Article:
It’s the TS Eliot prize readings tonight, so maybe I’ll be writing this to nobody as lots of poets will be at the Royal Festival Hall as we speak, listening to the ten shortlisted poets. I went a couple of years ago, the year Sharon Olds won, and Jacob Polly was shortlisted. It was a great night, and I’d love to go again, another year, when I have more money and more time.
I haven’t read all of the shortlisted books yet either, which is very unusual for me, so I haven’t even got an informed opinion about who I think should win. So maybe it is strange to even mention it, except that it was on my mind as I sat down at my desk, alone and looking out into the dark, that out there, elsewhere, hundreds of people are gathering to hear and talk about poetry, and I am both part of it, and not part of it at all.
Last Tuesday I had a meeting about my PhD and then I sent my draft RD1 proposal to one of my supervisors, with feedback promised by the end of the week. I know I’ve complained on here before, but this term has been a bit of a nightmare. I haven’t been able to send a draft of my RD1 before this, because I spent about eight weeks in and out of hospital, or recovering from an operation. I finished most of my RD1 over Christmas, whilst most normal people were drinking and eating chocolate, but that was the first time I felt physically able to get really stuck into it. But I couldn’t send the RD1 to my supervisors then, as I didn’t think it was fair to be sending stuff whilst they were on holiday.
Luckily I’ve had some lovely poet-friends who offered to have a look over it for me, and that has been really, really helpful. However, once I sent the RD1 on Tuesday, I’ve spent the whole week having nightmares about it being awful. I had an actual nightmare where I got an email from my supervisor which said
‘I understand now why you took so long to send the RD1 through. Your sentence construction is not good enough for a PhD so we’ve swapped you onto an Access course.’
I woke up with actual night sweats from that one! Anyway, I got the feedback on Friday, and my RD1 isn’t terrible, and the feedback was very constructive, and I haven’t been thrown off the course. It still needs some work, but I think that is to be expected, and I think I can get it all done before my deadline, which is Thursday.
Apart from my anxiety levels going through the roof, lots of lovely stuff has happened this week as well. I’ve been getting back into running, and have been three times this week – all of the runs were over 10k. I’m training to run the Coniston 14 race in March, so I’m trying to get my fitness up, without going over the top and getting injured, so it’s a bit of a balancing act.
I’ve also been writing poetry this week! A couple of weeks ago I went to sit with my twin sister while she went and got a tattoo at Samsara Tattoo in Kendal. Here is a picture of it! She was there for six hours getting this done.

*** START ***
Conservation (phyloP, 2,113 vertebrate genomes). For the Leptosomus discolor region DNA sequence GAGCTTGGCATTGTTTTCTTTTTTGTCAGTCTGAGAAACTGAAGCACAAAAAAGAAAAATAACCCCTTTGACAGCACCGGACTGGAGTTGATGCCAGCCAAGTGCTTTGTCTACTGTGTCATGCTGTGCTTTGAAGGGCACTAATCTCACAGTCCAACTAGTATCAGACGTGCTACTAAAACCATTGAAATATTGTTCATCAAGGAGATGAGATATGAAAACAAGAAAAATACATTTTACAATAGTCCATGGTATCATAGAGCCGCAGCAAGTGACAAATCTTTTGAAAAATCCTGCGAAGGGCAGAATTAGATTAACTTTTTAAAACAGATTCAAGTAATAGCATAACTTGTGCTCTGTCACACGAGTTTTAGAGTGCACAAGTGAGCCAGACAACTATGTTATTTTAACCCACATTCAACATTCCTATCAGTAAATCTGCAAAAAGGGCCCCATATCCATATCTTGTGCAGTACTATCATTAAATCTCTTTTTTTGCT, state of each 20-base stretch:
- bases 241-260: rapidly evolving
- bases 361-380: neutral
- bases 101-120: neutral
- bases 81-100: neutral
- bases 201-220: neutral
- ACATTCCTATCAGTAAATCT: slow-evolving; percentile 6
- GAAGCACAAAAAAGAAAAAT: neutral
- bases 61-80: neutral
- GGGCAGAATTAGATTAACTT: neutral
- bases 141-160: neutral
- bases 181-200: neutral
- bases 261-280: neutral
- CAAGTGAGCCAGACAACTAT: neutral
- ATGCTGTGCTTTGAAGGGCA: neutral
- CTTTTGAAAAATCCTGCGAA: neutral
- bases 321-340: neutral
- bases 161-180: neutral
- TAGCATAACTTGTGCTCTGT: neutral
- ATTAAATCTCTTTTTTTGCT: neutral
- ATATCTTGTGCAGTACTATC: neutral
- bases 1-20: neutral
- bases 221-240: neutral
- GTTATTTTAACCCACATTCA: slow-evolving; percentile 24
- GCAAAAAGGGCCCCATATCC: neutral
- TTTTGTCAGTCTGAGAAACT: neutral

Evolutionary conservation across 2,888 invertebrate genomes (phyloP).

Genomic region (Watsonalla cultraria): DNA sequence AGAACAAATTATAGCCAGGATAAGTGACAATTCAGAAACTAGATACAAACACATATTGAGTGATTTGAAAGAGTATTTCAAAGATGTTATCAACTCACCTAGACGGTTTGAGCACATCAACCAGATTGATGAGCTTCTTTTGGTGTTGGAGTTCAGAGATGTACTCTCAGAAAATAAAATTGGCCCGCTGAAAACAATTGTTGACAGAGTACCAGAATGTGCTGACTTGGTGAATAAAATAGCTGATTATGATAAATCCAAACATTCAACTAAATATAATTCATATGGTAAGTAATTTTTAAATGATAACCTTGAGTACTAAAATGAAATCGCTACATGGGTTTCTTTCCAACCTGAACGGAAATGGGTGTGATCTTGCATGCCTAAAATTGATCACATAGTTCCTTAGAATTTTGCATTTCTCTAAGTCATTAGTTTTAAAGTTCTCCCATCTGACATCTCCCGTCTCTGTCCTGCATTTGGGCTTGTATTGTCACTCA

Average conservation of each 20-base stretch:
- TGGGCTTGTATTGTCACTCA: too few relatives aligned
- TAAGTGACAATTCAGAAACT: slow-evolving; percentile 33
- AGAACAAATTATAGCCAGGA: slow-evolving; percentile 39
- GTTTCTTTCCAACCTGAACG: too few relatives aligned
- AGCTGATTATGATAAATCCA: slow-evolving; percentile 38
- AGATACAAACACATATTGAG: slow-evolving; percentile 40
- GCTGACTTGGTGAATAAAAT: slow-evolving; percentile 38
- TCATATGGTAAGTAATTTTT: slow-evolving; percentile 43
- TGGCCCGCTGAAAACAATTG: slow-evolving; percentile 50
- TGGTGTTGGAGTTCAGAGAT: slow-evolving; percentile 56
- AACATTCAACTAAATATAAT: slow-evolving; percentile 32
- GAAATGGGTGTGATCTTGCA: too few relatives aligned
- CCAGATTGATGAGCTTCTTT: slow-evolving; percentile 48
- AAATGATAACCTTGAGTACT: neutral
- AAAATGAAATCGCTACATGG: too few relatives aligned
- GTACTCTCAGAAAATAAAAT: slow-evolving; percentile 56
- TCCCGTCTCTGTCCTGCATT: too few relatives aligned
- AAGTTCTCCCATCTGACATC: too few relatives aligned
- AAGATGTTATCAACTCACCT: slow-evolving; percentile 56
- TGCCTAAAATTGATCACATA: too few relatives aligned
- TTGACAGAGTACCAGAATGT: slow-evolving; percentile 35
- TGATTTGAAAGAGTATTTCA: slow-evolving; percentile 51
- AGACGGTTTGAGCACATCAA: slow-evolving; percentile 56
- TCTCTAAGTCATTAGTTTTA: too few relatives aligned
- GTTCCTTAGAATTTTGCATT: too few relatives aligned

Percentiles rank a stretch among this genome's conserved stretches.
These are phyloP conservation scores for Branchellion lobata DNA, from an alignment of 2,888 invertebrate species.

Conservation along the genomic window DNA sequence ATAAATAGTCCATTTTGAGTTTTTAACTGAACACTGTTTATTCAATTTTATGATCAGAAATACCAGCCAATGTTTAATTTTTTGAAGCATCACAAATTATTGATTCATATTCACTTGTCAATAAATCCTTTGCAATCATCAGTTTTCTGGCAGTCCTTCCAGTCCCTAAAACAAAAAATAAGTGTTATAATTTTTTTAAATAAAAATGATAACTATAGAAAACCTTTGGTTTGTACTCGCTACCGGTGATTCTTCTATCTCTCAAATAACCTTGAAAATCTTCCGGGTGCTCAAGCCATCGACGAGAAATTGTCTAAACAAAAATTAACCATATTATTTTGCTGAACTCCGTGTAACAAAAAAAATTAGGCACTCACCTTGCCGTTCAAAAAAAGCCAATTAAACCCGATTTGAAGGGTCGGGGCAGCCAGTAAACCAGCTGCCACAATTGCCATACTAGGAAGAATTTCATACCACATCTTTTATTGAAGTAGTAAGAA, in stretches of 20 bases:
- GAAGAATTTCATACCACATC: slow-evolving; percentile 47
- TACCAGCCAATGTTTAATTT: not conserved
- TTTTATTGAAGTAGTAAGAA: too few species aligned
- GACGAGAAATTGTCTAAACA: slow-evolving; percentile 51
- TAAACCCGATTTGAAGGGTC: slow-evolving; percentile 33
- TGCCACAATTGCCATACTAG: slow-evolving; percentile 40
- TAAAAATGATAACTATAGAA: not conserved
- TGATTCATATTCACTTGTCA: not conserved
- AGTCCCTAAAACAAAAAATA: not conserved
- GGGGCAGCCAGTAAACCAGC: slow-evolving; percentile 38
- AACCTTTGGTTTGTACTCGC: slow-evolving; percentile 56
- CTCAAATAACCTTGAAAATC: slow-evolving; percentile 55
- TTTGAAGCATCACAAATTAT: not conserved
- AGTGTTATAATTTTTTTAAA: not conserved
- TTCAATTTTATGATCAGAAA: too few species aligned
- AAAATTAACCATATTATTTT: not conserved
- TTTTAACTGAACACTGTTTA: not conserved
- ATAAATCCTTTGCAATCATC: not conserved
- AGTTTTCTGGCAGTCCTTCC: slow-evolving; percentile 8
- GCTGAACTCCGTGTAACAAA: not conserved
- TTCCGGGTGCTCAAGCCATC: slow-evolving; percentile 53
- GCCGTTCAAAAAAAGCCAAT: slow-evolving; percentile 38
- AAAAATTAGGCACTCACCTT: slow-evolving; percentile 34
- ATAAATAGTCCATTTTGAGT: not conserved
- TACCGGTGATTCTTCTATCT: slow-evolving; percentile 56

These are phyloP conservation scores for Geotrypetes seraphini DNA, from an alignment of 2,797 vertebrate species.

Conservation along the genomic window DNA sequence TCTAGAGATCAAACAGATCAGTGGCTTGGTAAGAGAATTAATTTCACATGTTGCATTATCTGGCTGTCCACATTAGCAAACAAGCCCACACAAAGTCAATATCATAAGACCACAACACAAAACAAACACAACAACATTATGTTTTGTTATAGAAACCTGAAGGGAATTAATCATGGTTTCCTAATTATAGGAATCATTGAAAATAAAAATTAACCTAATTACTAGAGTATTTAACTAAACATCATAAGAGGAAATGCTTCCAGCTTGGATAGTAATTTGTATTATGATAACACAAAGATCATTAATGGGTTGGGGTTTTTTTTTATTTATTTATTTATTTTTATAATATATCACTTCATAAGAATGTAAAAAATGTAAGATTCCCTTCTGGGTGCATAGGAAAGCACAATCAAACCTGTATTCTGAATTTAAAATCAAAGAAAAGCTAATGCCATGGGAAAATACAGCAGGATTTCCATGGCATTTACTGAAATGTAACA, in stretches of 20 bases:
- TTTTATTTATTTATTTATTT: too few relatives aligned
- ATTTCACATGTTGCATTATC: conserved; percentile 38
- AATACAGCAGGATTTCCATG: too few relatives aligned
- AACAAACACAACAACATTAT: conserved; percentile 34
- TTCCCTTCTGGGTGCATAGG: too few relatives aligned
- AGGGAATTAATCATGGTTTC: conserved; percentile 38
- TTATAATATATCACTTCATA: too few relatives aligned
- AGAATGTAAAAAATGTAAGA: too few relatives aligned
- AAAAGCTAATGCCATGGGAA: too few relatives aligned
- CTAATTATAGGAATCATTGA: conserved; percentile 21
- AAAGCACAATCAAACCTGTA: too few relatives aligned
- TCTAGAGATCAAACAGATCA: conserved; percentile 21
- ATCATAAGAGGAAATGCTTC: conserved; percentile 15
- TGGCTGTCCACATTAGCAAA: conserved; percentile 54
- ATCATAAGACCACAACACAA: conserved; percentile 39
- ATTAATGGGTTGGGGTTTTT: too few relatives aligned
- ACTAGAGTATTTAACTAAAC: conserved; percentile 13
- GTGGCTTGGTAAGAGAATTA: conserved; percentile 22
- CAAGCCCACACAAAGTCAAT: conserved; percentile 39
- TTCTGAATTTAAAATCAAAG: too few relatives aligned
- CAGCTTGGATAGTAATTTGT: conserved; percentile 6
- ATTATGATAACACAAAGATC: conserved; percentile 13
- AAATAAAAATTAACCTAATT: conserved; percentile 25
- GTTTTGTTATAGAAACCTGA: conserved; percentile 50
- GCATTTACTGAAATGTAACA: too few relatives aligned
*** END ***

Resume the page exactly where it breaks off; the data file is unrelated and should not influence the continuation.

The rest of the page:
There were some other people there getting really interesting tattoos done as well. I won’t tell you about them as it’s in the poem, but my sister’s tattoo, which is in the style of a watercolour, got me thinking about tattoos. I have three, and they are the only things I’ve ever done in my life where I didn’t car what other people thought. I didn’t know I’d feel like this about them, but it was so liberating, especially as I spent a lot of time worrying about what people think of me. I also like the idea that a tattoo turns the body into a piece of art and I think tattoos made me feel an ownership of my body which I hadn’t really felt before. Anyway, I’ve hopefully put all this into the poem in a much better way than I have here. I’ve also booked to get my next tattoo – not till March though.
I’ve read a really interesting article this week as part of my RD1 work, recommended by my supervisor about Medusa and the female gaze. The article quotes John Berger from his book who says ‘Men do not simply look, their gaze carries with it the power of action and of possession’. It made me think about my poems I’ve been writing, all called ‘All The Men I Never Married’. Writing poems about ex-boyfriends and experiences of sexism, is kind of like turning the men involved into stone. Or maybe not into stone, but freezing them in time. They can’t defend themselves, or excuse themselves, or apologise. They can’t laugh about it with me or give their version of events. Or maybe they can, but the version of them that I have pinned to the page can’t. I’m slightly uncomfortable with turning into a poetic Medusa, and maybe it’s no coincidence that I’ve written a poem about being tattooed, where the subjects are also pinned in place, unable to move. Although in my tattoo poem, the artists are able to move and create art from nothing. And although the body can’t move, it does have a voice. Argh! At the minute, it feels like I have these thoughts going round in my head, and not quite enough time to peel the layers away and actually think about them, so instead you’re getting disjointed and vague musings.